I spent all day painting (it was actually priming) my 1,500 square foot apartment. I have souvenir calluses on three fingers on one hand and my hands feel arthritic as if they've engaged in extensive bicep and forearm calisthenics. Tomorrow I have to do it again, this time, two coats of Benjamin Moore "Smoky Embers" will glaze the walls which were damaged in the flood a month ago. My shoulders are sore, my back hurts, but I feel good because at least I'm moving something forward. Working physically was helping me feel productive. I didn't expect to find myself in a surprise renovation, yet here I am.
Throughout my childhood, my mother used to repeat a Russian saying, "if you don't know how to work with your brain, work with your hands." I understood what she meant, but never understood why the two are mutually exclusive. I love using my brain; in fact, I use my brain too much and often I need to quiet it down. The way I get out of panic attacks is to clean my hardwood floors. Focusing on a task so detail oriented takes me outside my mind and painting 1,500 square feet of walls has a similar calming effect.
Except with each stroke of the brush or every up and down of the roller, I'm seething at the insurance company for the money I'm still owed. A month into the claim and every week I'm sending an invoice, he takes two days to review it, and then says he didn't receive it, I resend it and he says he'll look into it and gets back to me in a week. I've sent the same document three times now. Jeffrey at State Farm is this close to getting a voodoo doll made out of him.
At the end of the day, physically exhausted from painting and emotionally spent from dealing with Jeff in Texas and I remembered it's time to write. My self-inflicted Life Course on Commitment 101: Vowing to write every single day this year NO MATTER WHAT and an unexpected flood is not an excuse, it's just another life club to join.
I've had a hard time with commitment most of my life. I've tried different exercising regimens about 45 different times and I always break. Somehow commitment doesn't give me the comfort of routine and predictability and instead makes me feel trapped like a caged bird. (Even if I'm the one who put the bars and constraints on myself.) It's easy to stick to something when things are good and easy like running during a quintessential fall day or your marriage during the honeymoon phase and writing when you have no deadline and plenty of inspiration.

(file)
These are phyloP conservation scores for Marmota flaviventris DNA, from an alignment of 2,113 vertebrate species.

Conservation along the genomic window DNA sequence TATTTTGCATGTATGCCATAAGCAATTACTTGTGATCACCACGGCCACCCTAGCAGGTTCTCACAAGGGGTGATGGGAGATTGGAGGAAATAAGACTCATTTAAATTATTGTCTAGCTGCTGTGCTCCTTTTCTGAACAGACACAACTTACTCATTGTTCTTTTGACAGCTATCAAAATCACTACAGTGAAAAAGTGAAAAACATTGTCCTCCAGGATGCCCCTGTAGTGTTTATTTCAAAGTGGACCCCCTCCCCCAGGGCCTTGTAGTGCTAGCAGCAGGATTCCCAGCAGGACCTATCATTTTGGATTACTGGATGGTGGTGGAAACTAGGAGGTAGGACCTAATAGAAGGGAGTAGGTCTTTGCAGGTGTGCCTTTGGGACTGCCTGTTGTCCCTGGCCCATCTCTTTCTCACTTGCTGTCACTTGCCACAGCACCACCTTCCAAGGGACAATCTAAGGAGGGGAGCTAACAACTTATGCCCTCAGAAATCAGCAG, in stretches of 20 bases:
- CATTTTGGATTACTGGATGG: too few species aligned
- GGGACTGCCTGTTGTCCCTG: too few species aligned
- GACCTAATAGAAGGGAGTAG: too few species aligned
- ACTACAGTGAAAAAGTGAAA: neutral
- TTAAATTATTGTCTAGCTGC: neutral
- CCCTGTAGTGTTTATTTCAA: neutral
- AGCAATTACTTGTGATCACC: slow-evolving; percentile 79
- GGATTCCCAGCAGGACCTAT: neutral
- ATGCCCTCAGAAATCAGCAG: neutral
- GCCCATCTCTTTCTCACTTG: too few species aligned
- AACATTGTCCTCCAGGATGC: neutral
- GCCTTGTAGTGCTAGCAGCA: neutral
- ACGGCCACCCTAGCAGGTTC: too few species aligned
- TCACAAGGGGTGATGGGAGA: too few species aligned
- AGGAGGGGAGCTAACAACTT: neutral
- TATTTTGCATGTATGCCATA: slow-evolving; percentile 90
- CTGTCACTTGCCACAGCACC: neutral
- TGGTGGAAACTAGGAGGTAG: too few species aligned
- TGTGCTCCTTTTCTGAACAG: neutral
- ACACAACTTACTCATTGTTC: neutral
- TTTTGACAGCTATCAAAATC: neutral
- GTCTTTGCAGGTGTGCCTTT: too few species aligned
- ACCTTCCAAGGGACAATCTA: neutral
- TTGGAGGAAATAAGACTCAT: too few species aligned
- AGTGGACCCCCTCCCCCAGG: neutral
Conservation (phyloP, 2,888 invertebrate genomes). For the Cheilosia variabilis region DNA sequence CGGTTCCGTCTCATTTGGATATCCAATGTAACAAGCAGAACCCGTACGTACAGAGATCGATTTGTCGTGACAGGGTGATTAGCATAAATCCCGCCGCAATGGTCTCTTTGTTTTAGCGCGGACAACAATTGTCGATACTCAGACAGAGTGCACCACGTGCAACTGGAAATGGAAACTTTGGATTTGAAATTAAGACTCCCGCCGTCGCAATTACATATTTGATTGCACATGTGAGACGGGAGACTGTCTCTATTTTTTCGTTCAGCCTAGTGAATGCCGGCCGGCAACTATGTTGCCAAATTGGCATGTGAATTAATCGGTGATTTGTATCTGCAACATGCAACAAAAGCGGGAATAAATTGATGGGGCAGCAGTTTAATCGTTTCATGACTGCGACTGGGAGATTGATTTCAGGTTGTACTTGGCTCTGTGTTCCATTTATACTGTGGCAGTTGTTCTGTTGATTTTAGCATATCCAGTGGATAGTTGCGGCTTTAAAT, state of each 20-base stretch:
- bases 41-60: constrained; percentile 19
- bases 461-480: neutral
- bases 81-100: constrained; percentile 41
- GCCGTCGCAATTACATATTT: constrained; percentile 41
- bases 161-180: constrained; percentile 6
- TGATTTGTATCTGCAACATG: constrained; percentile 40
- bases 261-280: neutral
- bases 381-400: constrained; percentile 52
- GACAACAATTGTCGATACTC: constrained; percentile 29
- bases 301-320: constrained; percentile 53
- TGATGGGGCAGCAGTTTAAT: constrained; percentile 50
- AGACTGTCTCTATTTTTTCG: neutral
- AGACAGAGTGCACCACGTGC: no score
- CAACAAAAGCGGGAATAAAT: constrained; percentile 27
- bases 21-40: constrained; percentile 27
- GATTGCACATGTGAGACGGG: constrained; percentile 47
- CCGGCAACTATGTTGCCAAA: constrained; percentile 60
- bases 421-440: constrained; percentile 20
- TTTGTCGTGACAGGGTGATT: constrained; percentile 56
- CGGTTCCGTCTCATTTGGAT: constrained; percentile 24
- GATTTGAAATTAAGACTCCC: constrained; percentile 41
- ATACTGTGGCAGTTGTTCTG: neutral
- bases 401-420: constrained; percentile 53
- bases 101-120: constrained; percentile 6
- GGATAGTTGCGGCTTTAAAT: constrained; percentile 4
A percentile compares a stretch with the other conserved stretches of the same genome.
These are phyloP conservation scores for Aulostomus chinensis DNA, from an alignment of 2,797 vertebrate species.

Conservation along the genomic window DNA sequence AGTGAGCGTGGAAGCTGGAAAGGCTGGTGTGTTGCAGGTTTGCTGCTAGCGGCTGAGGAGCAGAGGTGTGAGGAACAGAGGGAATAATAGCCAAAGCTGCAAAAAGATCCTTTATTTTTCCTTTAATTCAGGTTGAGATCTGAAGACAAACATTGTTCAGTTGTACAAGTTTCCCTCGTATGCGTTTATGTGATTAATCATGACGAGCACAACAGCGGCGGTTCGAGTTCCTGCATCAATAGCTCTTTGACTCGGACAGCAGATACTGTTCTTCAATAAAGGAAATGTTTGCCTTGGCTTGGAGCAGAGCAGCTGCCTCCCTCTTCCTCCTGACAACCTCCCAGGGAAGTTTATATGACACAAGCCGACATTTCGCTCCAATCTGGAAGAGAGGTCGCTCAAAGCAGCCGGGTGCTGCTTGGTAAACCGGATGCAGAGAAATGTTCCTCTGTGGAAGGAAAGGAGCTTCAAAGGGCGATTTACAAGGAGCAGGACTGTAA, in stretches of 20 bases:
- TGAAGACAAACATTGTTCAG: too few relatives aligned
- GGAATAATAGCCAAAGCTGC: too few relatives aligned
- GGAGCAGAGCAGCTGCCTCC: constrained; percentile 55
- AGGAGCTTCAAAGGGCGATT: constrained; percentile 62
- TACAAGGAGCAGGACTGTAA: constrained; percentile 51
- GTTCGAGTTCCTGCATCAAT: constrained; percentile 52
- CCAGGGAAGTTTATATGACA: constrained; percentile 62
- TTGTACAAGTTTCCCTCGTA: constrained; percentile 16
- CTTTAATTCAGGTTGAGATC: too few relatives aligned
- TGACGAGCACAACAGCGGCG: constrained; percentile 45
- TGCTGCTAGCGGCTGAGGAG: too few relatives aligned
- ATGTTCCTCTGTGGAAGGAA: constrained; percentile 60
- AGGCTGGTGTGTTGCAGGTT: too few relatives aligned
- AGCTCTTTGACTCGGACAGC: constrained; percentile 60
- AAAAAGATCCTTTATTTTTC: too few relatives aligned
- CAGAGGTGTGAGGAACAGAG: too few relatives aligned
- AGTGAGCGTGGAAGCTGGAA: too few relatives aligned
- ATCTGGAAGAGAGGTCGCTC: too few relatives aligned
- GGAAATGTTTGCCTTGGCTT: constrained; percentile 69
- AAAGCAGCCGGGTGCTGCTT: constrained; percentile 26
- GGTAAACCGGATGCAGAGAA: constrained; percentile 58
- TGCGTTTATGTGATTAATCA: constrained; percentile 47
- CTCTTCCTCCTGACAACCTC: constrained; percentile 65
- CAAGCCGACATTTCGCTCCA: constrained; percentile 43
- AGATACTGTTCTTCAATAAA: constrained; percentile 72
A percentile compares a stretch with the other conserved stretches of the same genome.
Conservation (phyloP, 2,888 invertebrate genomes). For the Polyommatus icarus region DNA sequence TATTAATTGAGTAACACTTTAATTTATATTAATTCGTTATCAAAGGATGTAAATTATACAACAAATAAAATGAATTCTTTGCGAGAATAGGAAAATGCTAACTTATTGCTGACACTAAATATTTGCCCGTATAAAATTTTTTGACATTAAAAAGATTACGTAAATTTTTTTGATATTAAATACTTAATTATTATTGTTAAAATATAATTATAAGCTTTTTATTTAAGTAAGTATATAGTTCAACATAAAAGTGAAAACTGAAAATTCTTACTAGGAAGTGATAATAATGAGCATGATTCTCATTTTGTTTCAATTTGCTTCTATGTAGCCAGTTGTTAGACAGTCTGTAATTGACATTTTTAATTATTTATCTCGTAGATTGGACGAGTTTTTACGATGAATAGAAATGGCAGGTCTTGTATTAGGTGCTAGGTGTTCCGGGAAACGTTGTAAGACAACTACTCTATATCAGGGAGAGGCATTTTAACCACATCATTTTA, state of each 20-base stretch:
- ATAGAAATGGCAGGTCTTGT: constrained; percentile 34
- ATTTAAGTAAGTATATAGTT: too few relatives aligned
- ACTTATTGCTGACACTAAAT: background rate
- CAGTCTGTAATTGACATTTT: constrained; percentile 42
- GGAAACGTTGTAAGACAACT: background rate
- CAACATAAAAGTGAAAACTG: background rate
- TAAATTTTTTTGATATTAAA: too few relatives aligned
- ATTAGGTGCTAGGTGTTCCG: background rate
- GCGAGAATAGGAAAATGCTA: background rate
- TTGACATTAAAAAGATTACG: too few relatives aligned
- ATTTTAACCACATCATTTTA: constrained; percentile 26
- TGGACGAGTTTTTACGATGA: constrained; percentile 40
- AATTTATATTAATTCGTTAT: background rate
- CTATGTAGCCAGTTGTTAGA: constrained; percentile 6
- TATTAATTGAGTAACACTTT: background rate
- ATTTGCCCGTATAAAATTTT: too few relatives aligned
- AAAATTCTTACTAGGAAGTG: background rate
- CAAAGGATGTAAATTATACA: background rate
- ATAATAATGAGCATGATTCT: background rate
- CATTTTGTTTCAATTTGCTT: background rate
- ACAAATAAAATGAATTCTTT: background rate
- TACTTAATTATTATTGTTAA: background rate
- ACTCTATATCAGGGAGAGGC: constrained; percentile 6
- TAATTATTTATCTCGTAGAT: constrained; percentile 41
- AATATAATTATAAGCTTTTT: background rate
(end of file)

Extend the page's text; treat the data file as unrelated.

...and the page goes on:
However, in the course of the year, it is inevitable there will be complications, distractions, and difficulties which can tempt me into giving up. It is precisely during those transitional moments when I want to climb into bed instead of writing another blog post (after I've written 270 essays in a row!) in my self-inflicted free internship. Instead, I sit down at the keyboard and form thoughts into cohesive sentences. In those moments, I feel most proud; not on the days when I had five hours and I wrote a profound 2,000-word essay. Like those times when I spent all day in the hospital with my mother or with my son in the ER or after I spent four hours in traffic court or after I watched a funeral online live stream or after I had a panic attack - and I KEEP ON KEEPING ON! I could have let myself off with an excuse but I stuck to my commitment instead. I tend to think of this project as a tattoo; once you start, you can't stop in the middle.
There is something more gratifying about the days where I have to jump over the hurdle to achieve the goal. Of course the day I find a big fat check in my mailbox and buy myself that Montblanc pen will be hard to top and the struggle that got me there will be miles behind.